When we decided to head to Paris for a few nights, I had two things I wanted to do – visit the Catacombs, because they were closed the last time we were there, and visit a few English secondhand bookshops, because this has become a bit of a thing for me. Unfortunately, the Catacombs are conspiring against me, as they were closed again, so that left the bookshops – which was really more than enough. And as this is, of course, a blog primarily concerning the reading and writing of books, I thought I could make quite a nice little blog post about visiting them.
So let’s start with a couple of scene-setting shots…
The weather was really not as good as it looked, but rainy days are good for bookshops. Shakespeare and Company was, of course, obligatory – we sat outside with a hot drink and watched everyone taking selfies in front of the doors. It’s a lovely old building, with all sorts of funky nooks and crannies, but as the emphasis seems to be on the sale of either new or rare books (and selfie-taking), I came away book-less. Probably a good thing, considering the shops to come.
San Francisco Books was rather less busy and quirky, but far more interesting for the secondhand book hunter – it has a really good selection of used books, including lots of wonderful old paperbacks with lurid covers and menacing titles.
The Abbey Bookshop is tucked away in a back alley and literally overflowing onto the pavements with stacks of new and used books. It’s the sort of place where in order to pass someone between the shelves you both have to flatten yourselves against the stacks and hope nothing falls on you. If it did, you might be in there a long time before you could be excavated. Bliss, no?
And then we retired to a patisserie for lunch and dessert, because, well, Paris.
We very nearly missed Berkeley Books, which would have been most upsetting – we managed to get there on the second day. Unfortunately I forgot to take any photos of it, but it was a lovely little shop with a good stock of used books and a resident cat. The SO managed a chat with him but he left before I got to see him. The cat, not the SO.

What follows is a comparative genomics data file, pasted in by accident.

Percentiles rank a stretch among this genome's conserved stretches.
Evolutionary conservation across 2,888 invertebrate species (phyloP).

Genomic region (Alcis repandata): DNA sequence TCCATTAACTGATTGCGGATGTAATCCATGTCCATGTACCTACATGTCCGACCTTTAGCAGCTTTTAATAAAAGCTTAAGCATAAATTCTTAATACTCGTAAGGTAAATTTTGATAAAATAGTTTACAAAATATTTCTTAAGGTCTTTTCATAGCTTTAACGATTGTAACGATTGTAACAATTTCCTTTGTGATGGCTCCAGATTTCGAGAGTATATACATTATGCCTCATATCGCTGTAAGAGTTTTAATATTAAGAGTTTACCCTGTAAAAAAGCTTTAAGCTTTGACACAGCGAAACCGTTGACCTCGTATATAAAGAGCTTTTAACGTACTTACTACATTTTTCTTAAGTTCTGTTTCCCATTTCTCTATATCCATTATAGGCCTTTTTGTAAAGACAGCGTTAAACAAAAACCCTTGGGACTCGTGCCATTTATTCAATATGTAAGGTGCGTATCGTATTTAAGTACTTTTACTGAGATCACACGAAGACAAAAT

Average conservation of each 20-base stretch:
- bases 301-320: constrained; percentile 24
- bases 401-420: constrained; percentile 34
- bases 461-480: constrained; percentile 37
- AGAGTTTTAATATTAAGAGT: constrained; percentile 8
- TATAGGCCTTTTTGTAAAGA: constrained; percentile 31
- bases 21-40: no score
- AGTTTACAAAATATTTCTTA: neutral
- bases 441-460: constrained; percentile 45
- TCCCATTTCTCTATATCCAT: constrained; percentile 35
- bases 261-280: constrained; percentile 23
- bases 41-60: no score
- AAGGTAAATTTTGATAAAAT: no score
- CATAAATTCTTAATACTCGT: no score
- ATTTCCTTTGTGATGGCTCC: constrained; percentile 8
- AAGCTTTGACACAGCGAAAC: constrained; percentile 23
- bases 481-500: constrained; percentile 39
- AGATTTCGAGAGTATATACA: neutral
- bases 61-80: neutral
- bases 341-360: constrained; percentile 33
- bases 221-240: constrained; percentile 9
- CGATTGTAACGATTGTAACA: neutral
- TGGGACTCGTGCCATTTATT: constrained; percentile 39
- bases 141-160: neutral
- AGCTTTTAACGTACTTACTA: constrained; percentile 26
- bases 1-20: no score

And that was going to be it for my blog this week – bookshops and food, with chocolate heavily featured, as befits a writer and bookworm. But then I did one of those silly facebook quizzes at 4am or a similarly unpleasant hour (it seems that the little furry muse has established a psychic link with me, so that she wakes me up at a distance when she wants feeding). It was a quiz which claimed to be able to guess your age based on the books you’ve read, and it was all harmless enough. But the basis of it seemed to be that if you like classic literature, you’re old, and if you like young adult books you’re young. Which is ridiculous enough in itself – I read more classic literature as a teenager than I have as an adult, and I read plenty of young adult and middle grade books now. Of course, you could say it’s because that’s what I write, but I know plenty of people my age and older that read “young” books, and plenty of people younger than me that read “old” books. It’s that pigeonholing thing again, and the more I see it, the less I like it.
If you’re an introvert, you act like this, and this only.
If you’re an extrovert, you act like this, and this only.
If you’re of this age, you read this, if another you read that. No swapsies!
If you’re a bookworm, you must be an introvert/shy/timid/geeky/a daydreamer.
If you’re a writer, you must be an introvert/a bookworm/a geek/weird.
Firstly, let me say – I identify with all these “writer” things. But it’s not all I am. And this is what’s getting to me – this labelling and catagorising. The beauty of reading is all the diversity it opens us to, the ability to experience life through the eyes of people other than us, to understand that no single person is just one thing, one label. We’re so many, many things, so diverse and varied within ourselves as well as in relation to each other. We’re human, beautiful and wonderful and odd and interesting, and so, so much more than a clever internet meme that we can like and share and agree with. And while I do quite like clever internet memes that celebrate things like bookishness and introversion and weirdness, I also like so many other things, that aren’t writerish or bookish at all. And liking other things, being other things, doesn’t make me any less of a bookworm or a writer. They’re just other parts to the puzzle. This eagerness to label, to say if you’re a bookworm, or a writer, or any other thing, then you must conform to all these aspects, and only these, because otherwise you’re not really a bookworm, or a writer, or whatever – isn’t that exactly the opposite of what reading offers us?
So I decided to include the other parts of the trip in this blog, too – a few of the many other things I love very much that have nothing and everything to do with being a writer and a reader. Because it’s all connected, isn’t it? All these little parts that make us what we are.
That’s just a couple of the many non-book things I love. What about you? Do you love needlepoint and heavy metal? Dragon-taming and jam-making? World-building and fashion design? What things do you love that maybe don’t fit the labels you see around you? What are some of the other parts to the beautiful puzzle that is you?